Alberta corporations could afford to pay more, suggests new ads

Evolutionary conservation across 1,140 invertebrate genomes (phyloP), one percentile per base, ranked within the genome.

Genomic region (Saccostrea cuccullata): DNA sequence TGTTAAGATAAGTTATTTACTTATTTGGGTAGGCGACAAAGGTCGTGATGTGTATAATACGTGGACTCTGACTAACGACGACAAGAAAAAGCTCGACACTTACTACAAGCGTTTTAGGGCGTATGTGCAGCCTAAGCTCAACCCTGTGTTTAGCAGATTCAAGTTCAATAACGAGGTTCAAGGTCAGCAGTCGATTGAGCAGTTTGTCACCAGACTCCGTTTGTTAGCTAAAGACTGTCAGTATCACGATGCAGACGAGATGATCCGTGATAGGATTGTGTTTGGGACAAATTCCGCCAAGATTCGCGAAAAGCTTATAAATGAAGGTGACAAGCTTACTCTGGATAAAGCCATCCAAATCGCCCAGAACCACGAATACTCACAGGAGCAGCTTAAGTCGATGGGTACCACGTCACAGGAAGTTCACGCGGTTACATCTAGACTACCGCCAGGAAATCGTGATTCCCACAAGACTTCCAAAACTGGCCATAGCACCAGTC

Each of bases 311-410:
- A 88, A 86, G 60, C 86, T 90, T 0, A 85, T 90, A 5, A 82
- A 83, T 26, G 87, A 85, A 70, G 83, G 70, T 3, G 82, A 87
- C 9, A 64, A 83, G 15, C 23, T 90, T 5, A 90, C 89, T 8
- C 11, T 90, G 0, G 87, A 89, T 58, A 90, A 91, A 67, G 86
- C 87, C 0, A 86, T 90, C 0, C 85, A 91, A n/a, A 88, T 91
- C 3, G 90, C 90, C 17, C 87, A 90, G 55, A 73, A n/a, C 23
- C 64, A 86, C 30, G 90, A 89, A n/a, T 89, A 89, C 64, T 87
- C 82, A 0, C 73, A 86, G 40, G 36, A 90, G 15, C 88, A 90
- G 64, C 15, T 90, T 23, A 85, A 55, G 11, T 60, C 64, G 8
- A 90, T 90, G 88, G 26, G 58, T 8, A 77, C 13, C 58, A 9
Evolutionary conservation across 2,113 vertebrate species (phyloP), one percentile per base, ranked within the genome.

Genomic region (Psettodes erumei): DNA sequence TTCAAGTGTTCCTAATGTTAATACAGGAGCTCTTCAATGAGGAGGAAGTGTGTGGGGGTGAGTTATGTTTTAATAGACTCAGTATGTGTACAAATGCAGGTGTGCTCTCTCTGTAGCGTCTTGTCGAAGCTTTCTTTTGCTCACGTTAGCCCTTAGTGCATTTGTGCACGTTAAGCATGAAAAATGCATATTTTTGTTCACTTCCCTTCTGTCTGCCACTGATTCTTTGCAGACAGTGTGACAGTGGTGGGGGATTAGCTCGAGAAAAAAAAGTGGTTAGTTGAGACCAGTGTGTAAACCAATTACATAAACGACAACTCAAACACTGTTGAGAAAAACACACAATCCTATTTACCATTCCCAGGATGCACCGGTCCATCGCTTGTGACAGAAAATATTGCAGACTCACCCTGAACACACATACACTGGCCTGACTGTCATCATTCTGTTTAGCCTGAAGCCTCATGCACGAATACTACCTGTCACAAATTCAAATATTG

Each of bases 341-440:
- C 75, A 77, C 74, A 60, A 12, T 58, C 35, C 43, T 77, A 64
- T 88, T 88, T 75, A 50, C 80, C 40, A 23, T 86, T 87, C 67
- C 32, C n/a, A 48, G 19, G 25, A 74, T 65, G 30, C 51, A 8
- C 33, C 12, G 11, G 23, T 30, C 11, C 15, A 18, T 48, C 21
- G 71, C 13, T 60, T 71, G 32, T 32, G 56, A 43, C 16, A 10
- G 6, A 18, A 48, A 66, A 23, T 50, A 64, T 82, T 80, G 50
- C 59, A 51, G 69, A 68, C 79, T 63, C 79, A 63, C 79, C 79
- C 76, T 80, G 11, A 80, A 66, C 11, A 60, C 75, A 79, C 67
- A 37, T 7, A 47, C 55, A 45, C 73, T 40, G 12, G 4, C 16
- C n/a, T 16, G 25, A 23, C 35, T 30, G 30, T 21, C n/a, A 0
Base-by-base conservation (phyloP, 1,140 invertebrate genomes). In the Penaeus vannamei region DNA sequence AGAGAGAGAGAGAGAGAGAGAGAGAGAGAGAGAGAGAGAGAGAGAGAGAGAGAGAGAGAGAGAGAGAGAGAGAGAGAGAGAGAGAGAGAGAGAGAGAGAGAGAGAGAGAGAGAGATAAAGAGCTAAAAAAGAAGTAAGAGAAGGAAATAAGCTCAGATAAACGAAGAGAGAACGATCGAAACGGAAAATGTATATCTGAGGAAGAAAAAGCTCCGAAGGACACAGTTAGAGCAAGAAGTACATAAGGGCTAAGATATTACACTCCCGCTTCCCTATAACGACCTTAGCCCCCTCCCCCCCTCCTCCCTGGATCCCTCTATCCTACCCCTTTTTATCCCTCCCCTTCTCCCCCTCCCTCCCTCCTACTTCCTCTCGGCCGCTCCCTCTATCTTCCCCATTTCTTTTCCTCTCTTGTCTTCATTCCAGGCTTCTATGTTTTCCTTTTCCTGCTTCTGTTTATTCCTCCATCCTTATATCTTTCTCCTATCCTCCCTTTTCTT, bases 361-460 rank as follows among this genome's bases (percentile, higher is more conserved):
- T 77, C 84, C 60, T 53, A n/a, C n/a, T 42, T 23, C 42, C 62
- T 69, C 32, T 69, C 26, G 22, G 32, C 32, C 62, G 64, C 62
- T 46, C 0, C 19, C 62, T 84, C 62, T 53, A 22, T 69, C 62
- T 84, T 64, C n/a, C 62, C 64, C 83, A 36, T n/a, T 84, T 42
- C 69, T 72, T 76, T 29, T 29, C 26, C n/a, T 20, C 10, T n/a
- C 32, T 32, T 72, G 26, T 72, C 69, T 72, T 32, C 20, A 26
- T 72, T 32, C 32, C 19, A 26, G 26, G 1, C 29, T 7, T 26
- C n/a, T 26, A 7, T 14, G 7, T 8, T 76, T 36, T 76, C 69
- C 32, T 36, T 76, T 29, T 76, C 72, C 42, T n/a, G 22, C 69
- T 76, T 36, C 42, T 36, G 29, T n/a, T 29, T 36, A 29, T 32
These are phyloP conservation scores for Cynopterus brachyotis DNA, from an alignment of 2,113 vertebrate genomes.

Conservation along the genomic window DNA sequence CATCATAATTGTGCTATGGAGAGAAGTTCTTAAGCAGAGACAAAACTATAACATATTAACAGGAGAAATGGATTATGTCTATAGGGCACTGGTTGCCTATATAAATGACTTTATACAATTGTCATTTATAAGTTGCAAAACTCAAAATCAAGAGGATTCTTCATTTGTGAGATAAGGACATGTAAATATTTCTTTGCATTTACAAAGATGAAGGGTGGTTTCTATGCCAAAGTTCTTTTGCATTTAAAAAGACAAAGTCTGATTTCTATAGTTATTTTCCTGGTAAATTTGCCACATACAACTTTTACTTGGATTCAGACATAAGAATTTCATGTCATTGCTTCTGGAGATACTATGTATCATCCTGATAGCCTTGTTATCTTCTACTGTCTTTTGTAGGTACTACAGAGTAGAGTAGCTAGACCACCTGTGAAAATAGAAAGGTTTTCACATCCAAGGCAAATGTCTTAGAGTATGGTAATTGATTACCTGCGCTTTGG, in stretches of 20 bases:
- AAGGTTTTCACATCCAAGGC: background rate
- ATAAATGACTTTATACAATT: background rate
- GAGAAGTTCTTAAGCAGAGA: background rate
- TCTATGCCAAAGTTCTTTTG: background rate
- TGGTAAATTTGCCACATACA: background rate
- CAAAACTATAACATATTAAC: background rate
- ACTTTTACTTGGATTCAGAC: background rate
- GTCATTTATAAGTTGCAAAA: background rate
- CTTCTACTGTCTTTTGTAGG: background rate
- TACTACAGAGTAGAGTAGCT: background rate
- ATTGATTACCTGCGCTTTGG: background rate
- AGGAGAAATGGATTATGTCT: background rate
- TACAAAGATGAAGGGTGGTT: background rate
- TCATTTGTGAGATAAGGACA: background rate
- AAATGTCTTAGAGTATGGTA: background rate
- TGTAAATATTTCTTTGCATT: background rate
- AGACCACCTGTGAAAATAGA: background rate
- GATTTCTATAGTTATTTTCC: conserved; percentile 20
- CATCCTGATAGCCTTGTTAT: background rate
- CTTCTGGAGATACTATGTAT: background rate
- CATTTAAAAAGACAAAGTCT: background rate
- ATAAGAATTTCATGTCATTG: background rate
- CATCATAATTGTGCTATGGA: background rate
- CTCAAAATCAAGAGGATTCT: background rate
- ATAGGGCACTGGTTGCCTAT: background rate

By Ryan Tumilty, St. Albert GazetteTwo provincial lobby groups plan to blanket airwaves and mailboxes in the coming weeks with a push to see Alberta increase royalty rates and taxes, rather than make cuts to public services.The Alberta Federation of Labour (AFL) and Public Interest Alberta have teamed up to create a string of radio ads, a direct mail campaign and a website all aimed at trying to get Albertans thinking about whether the province is collecting its fair share of royalties and taxes.The radio ads will air in the Edmonton area over the next two weeks and offer a humorous take on the issue, asking why corporations and high-income earners don�t pay more into provincial coffers.AFL president Gil McGowan said that with the lowest taxes in the country the province could ask for more from corporations and still be economically competitive.�Given Alberta�s wealth there is no reason why our government should be talking about freezes, cuts and austerity. The real problem is that successive government have essentially given away the farm.�He said he expects both the Wildrose and the Progressive Conservatives to talk about spending less, but there should be a discussion about raising more revenue.�If the Wildrose Alliance wants this election to be about tax cuts and government overspending, we think the real problem is tax and royalty giveaways that undermine the quality of public services,� he said. �If we don�t speak out nobody will and the election will end up being fought on terms set by people like Danielle Smith.�Bill Moore-Kilgannon, the executive director of Public Interest Alberta, said the campaign is not about one political party, but about a conversation on taxes and royalties.�What you see here is not an attack on any one political party, it is about inserting a very critical debate, whether we are having an election or not.�He also pointed to the province�s flat tax, which is unique in Canada for taxing all levels of income at the same per cent.�Why is Alberta the only province in Canada that doesn�t have a progressive income tax system and what would it mean to change that?�Politicians reactSmith agreed the coming election campaign should have a conversation about taxes, but not in the way the two groups are proposing.�The only conversation we need to have is about how we could make our tax environment more inviting,� she said. �We do not believe that Alberta needs to have tax increases. We believe Alberta has to control its spending.�Smith said higher corporate taxes or royalties would only cost Albertans in the long run.�You end up losing more money if you create a punitive environment, because it ends up chasing investment dollars away.�Local MLA and treasury board president Doug Horner said the conversation that needs to happen is about what people want the government to achieve and not about taxing or cutting.�We want to budget based on outcomes not on numbers,� he said. �More often than not you are going to find that changing the way you deliver might be as effective as either raising or cutting.�Smith said her party would impose a wage freeze on all public servants until the province emerges from a deficit and would also work to ensure more of the staffing resources are on the front line.�The reason why we feel like we are not getting value for money is that we have so many middle managers and administrators who are standing in the way of the work the front line workers do.�Horner said the province had a massive discussion about royalties three years ago, so the conversations are happening despite what the campaign suggests. He said the government is looking at how services are delivered, focusing on what they want to see happen and he is confident that will produce results without sweeping cuts or higher taxes.�When we use common sense and a practical approach we are probably going to find that we will get much more effect and value for our money.�By Ryan Tumilty, St. Albert GazetteThis article was published in the St. Alberta Gazette on January 28, 2012. Read the full article on the St. Albert Gazette website.